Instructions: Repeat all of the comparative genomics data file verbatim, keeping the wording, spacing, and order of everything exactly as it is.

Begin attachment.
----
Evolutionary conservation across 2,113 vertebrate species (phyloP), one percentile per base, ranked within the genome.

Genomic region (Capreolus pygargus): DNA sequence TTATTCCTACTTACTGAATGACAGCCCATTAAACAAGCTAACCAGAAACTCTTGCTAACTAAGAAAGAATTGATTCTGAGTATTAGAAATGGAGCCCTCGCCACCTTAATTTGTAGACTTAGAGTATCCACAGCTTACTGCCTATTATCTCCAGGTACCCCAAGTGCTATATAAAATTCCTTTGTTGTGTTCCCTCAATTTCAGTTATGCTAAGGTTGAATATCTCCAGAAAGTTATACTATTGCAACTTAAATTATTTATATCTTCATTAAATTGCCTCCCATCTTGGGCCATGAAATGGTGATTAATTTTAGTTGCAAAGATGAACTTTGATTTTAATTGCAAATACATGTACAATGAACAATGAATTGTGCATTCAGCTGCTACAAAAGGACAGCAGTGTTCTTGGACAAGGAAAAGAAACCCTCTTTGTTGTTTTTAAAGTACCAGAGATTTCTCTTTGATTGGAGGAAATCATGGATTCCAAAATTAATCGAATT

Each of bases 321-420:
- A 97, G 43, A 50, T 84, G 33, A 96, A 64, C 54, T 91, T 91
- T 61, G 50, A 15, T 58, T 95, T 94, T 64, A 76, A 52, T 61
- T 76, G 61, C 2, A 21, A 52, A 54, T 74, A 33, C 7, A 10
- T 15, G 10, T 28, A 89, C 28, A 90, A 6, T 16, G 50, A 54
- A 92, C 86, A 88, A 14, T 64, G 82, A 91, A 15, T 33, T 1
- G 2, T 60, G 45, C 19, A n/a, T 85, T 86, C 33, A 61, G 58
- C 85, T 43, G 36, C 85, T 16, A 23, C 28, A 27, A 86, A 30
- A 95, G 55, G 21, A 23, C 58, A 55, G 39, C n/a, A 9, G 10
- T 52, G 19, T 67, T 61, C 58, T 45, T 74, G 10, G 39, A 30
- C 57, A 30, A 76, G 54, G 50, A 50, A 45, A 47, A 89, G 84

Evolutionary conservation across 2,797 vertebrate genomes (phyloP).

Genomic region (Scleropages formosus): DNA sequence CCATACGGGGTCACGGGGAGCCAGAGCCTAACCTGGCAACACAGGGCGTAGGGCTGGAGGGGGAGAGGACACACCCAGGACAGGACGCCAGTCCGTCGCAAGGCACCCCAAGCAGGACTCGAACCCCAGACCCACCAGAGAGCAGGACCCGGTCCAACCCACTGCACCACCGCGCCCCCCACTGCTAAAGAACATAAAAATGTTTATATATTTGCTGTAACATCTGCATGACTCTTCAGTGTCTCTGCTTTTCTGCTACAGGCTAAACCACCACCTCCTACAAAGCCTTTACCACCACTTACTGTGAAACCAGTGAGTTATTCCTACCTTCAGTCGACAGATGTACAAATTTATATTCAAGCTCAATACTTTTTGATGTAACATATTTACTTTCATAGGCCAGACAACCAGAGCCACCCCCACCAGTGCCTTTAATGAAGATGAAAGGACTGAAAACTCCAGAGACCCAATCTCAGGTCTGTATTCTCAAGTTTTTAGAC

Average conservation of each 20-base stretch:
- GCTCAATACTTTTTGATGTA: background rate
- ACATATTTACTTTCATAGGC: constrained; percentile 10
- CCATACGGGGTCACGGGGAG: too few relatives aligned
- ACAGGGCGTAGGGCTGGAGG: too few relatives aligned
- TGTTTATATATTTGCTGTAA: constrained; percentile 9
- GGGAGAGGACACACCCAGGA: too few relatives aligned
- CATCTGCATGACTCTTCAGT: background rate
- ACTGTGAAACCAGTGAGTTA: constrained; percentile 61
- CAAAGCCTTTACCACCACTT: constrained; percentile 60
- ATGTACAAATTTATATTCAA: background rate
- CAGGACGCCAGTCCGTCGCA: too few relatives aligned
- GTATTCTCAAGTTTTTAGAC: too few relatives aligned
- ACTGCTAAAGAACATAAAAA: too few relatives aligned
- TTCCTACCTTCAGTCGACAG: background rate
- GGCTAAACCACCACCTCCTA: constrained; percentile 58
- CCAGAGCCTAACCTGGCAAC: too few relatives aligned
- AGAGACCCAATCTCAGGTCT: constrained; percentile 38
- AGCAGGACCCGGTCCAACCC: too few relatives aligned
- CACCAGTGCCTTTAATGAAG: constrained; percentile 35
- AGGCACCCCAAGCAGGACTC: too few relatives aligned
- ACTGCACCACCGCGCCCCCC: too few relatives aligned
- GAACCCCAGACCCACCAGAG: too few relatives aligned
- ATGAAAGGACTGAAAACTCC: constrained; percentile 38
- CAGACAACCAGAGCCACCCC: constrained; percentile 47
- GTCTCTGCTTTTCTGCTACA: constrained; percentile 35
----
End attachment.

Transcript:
Evolutionary conservation across 2,113 vertebrate species (phyloP), one percentile per base, ranked within the genome.

Genomic region (Capreolus pygargus): DNA sequence TTATTCCTACTTACTGAATGACAGCCCATTAAACAAGCTAACCAGAAACTCTTGCTAACTAAGAAAGAATTGATTCTGAGTATTAGAAATGGAGCCCTCGCCACCTTAATTTGTAGACTTAGAGTATCCACAGCTTACTGCCTATTATCTCCAGGTACCCCAAGTGCTATATAAAATTCCTTTGTTGTGTTCCCTCAATTTCAGTTATGCTAAGGTTGAATATCTCCAGAAAGTTATACTATTGCAACTTAAATTATTTATATCTTCATTAAATTGCCTCCCATCTTGGGCCATGAAATGGTGATTAATTTTAGTTGCAAAGATGAACTTTGATTTTAATTGCAAATACATGTACAATGAACAATGAATTGTGCATTCAGCTGCTACAAAAGGACAGCAGTGTTCTTGGACAAGGAAAAGAAACCCTCTTTGTTGTTTTTAAAGTACCAGAGATTTCTCTTTGATTGGAGGAAATCATGGATTCCAAAATTAATCGAATT

Each of bases 321-420:
- A 97, G 43, A 50, T 84, G 33, A 96, A 64, C 54, T 91, T 91
- T 61, G 50, A 15, T 58, T 95, T 94, T 64, A 76, A 52, T 61
- T 76, G 61, C 2, A 21, A 52, A 54, T 74, A 33, C 7, A 10
- T 15, G 10, T 28, A 89, C 28, A 90, A 6, T 16, G 50, A 54
- A 92, C 86, A 88, A 14, T 64, G 82, A 91, A 15, T 33, T 1
- G 2, T 60, G 45, C 19, A n/a, T 85, T 86, C 33, A 61, G 58
- C 85, T 43, G 36, C 85, T 16, A 23, C 28, A 27, A 86, A 30
- A 95, G 55, G 21, A 23, C 58, A 55, G 39, C n/a, A 9, G 10
- T 52, G 19, T 67, T 61, C 58, T 45, T 74, G 10, G 39, A 30
- C 57, A 30, A 76, G 54, G 50, A 50, A 45, A 47, A 89, G 84

Evolutionary conservation across 2,797 vertebrate genomes (phyloP).

Genomic region (Scleropages formosus): DNA sequence CCATACGGGGTCACGGGGAGCCAGAGCCTAACCTGGCAACACAGGGCGTAGGGCTGGAGGGGGAGAGGACACACCCAGGACAGGACGCCAGTCCGTCGCAAGGCACCCCAAGCAGGACTCGAACCCCAGACCCACCAGAGAGCAGGACCCGGTCCAACCCACTGCACCACCGCGCCCCCCACTGCTAAAGAACATAAAAATGTTTATATATTTGCTGTAACATCTGCATGACTCTTCAGTGTCTCTGCTTTTCTGCTACAGGCTAAACCACCACCTCCTACAAAGCCTTTACCACCACTTACTGTGAAACCAGTGAGTTATTCCTACCTTCAGTCGACAGATGTACAAATTTATATTCAAGCTCAATACTTTTTGATGTAACATATTTACTTTCATAGGCCAGACAACCAGAGCCACCCCCACCAGTGCCTTTAATGAAGATGAAAGGACTGAAAACTCCAGAGACCCAATCTCAGGTCTGTATTCTCAAGTTTTTAGAC

Average conservation of each 20-base stretch:
- GCTCAATACTTTTTGATGTA: background rate
- ACATATTTACTTTCATAGGC: constrained; percentile 10
- CCATACGGGGTCACGGGGAG: too few relatives aligned
- ACAGGGCGTAGGGCTGGAGG: too few relatives aligned
- TGTTTATATATTTGCTGTAA: constrained; percentile 9
- GGGAGAGGACACACCCAGGA: too few relatives aligned
- CATCTGCATGACTCTTCAGT: background rate
- ACTGTGAAACCAGTGAGTTA: constrained; percentile 61
- CAAAGCCTTTACCACCACTT: constrained; percentile 60
- ATGTACAAATTTATATTCAA: background rate
- CAGGACGCCAGTCCGTCGCA: too few relatives aligned
- GTATTCTCAAGTTTTTAGAC: too few relatives aligned
- ACTGCTAAAGAACATAAAAA: too few relatives aligned
- TTCCTACCTTCAGTCGACAG: background rate
- GGCTAAACCACCACCTCCTA: constrained; percentile 58
- CCAGAGCCTAACCTGGCAAC: too few relatives aligned
- AGAGACCCAATCTCAGGTCT: constrained; percentile 38
- AGCAGGACCCGGTCCAACCC: too few relatives aligned
- CACCAGTGCCTTTAATGAAG: constrained; percentile 35
- AGGCACCCCAAGCAGGACTC: too few relatives aligned
- ACTGCACCACCGCGCCCCCC: too few relatives aligned
- GAACCCCAGACCCACCAGAG: too few relatives aligned
- ATGAAAGGACTGAAAACTCC: constrained; percentile 38
- CAGACAACCAGAGCCACCCC: constrained; percentile 47
- GTCTCTGCTTTTCTGCTACA: constrained; percentile 35